Friday, 31 March 2017

What's next ? Election fever mounts.

Three weeks on Sunday, French voters will go to the polls in the first round of the presidential election. After the developments of the last few days, this seems as good a time as any to weigh up the stakes and try and imagine which two of the five candidates might face each other on May 7.

I say five, as only five represent large numbers of voters. The other six, all from one extreme or another, are only of electoral interest insofar as they will shave a percentage point, possibly two, from the scores of the main candidates.

There have been three significant developments over the last few days: Jean-Luc Melenchon has again ruled out joining forces with Benoit Hamon; Manuel Valls has come out in support of Emmanuel Macron to howls of protest from Hamon and his supporters and Penelope Fillon, like her husband, has been placed under formal investigation by a judge on suspicion of embezzlement.

This last event, however embarrassing for François Fillon, may, paradoxically, put an end to the endless media attention surrounding his employment of his wife as a parliamentary assistant. Unless further damaging revelations come to light, and media willing of course, the judicial investigation should now take a back seat to campaigning until the election is over.

Melenchon’s refusal to join forces with Hamon is not unexpected and probably final. A united left will not contest this election. Melenchon, after all, left the socialist party in 2008 to go his own way. My reading is that he prefers to snipe, with great talent, from the sidelines, rather than play second fiddle to Hamon and make a serious bid for power, where he would run the risk of seeing his utopian programme collide nastily with economic reality. He will do his best to come in ahead of Hamon on April 23, declare, if successful in this limited ambition, that progressive forces have won a great victory, decide not to endorse either of the finalists and then retreat to his comfortable seat in the European Parliament to ponder his next move. As for Hamon and his allies, with the Melenchon option now closed off and the right wing of the party increasingly hostile, a long period in the political wilderness looks more than likely.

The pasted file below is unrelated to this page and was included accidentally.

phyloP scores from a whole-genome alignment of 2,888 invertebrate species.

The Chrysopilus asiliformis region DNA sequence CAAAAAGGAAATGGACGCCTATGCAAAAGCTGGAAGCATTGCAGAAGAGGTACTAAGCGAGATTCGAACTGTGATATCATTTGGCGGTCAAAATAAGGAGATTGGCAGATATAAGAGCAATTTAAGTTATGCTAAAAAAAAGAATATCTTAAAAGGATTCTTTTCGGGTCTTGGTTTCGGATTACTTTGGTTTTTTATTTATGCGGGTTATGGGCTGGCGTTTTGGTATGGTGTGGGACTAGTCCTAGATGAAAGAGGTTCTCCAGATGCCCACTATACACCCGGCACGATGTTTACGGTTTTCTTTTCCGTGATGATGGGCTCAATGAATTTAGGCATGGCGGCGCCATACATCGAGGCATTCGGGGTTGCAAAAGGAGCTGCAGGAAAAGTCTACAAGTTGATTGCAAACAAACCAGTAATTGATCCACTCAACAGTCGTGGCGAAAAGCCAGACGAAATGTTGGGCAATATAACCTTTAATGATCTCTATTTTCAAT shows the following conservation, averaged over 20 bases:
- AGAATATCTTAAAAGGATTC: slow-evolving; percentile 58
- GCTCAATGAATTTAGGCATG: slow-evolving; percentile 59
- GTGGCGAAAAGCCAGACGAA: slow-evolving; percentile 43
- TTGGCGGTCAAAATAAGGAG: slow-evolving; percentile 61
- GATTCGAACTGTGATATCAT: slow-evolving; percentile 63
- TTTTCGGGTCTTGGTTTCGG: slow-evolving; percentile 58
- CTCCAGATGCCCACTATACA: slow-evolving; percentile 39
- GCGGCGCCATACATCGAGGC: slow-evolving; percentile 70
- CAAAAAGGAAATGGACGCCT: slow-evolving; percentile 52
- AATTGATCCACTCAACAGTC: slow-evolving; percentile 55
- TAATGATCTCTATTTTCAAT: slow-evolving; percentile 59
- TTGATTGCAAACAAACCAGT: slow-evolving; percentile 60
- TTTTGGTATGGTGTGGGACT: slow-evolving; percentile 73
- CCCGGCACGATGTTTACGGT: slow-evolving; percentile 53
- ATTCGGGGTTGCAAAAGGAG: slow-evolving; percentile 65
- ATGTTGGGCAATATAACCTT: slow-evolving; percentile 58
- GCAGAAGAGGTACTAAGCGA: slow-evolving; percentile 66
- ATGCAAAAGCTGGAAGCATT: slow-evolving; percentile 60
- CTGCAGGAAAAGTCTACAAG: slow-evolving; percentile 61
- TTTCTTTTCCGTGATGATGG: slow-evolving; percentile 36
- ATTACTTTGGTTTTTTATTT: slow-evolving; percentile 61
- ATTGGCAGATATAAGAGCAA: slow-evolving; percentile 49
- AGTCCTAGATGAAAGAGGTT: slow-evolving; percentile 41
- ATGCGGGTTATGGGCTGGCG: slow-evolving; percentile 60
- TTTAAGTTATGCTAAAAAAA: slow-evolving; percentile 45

The support expressed by Valls for Macron has a different significance. Although Valls is not the first leading figure of the socialist party to declare such support, he was until recently President Hollande’s Prime Minister and the other finalist in the socialist party primary. By going back on his promise to support Hamon, the winner of that contest, he has probably initiated the realignment of the socialist party, a strategy he is thought to favour. If Macron wins the presidency, Valls will probably try, with other leading socialists, to line up as many candidates as possible for the parliamentary elections in June, labelling them, possibly, candidates of the presidential majority rather than of the socialist party.

So what about the three leading candidates? The latest polls put Le Pen at 25%, Macron at 26% and Fillon at 18%. However, we are also told that 41% of the electorate remains undecided.